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Evolution of apostrophe as possessive.

 
 
Equus
 
Reply Mon 23 Jun, 2003 02:57 pm
I heard somewhere - or dreamt it - this explanation of why an apostrophe and s are used in English to denote possession. Can anyone confirm or refute?

Once upon a time, possession was indicated by "his" only. So you would say, "John his horse" instead of "John's horse" or "John his children" instead of "John's children". Apostrophe s was really a contraction of the word 'his'. Since women weren't considered to own property in that time, there was no corresponding apostrophe r: "Jane her children" becoming "Jane'r children."
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Craven de Kere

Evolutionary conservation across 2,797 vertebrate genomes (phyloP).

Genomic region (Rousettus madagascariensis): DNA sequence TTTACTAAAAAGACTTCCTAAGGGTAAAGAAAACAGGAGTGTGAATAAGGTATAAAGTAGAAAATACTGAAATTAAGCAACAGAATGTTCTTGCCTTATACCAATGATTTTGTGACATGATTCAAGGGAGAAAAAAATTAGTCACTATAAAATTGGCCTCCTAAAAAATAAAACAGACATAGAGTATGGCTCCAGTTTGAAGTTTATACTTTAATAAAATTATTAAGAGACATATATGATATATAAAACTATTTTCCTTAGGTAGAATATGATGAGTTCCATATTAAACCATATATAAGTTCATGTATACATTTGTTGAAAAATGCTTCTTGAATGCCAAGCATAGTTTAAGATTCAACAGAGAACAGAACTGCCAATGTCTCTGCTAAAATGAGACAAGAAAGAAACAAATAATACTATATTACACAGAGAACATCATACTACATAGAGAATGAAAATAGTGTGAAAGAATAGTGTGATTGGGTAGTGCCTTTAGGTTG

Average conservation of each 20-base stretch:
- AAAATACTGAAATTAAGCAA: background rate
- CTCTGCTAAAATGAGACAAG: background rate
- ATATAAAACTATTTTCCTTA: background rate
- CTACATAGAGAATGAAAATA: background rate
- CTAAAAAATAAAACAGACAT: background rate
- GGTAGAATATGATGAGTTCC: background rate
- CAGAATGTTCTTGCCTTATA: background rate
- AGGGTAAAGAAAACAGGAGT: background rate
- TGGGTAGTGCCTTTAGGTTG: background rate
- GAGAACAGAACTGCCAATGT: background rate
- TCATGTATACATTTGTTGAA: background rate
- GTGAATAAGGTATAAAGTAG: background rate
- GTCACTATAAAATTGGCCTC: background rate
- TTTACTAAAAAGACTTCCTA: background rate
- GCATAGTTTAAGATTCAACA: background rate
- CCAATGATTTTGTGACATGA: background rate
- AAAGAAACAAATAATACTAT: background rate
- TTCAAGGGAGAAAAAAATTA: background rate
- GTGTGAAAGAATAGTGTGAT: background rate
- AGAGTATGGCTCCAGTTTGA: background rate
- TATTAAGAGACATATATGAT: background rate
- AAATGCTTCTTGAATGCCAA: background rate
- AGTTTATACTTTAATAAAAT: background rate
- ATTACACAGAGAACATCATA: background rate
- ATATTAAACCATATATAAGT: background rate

1  
Reply Mon 23 Jun, 2003 03:18 pm
That is a common explanation and it's false, if I remember correctly.

What I heard is that the apostrophe is replacing an "e". Much in the way the apostrophe is used in other cases.
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Wy
 
  1  
Reply Mon 23 Jun, 2003 07:20 pm
Craven's right (as usual) -- here's a link with an explanation. Scroll down to HISTORY and you'll find it.

http://www.alt-usage-english.org/excerpts/fxwheret.html
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Merry Andrew
 
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Reply Tue 24 Jun, 2003 03:00 pm
Good stuff, Wy. Thanx.
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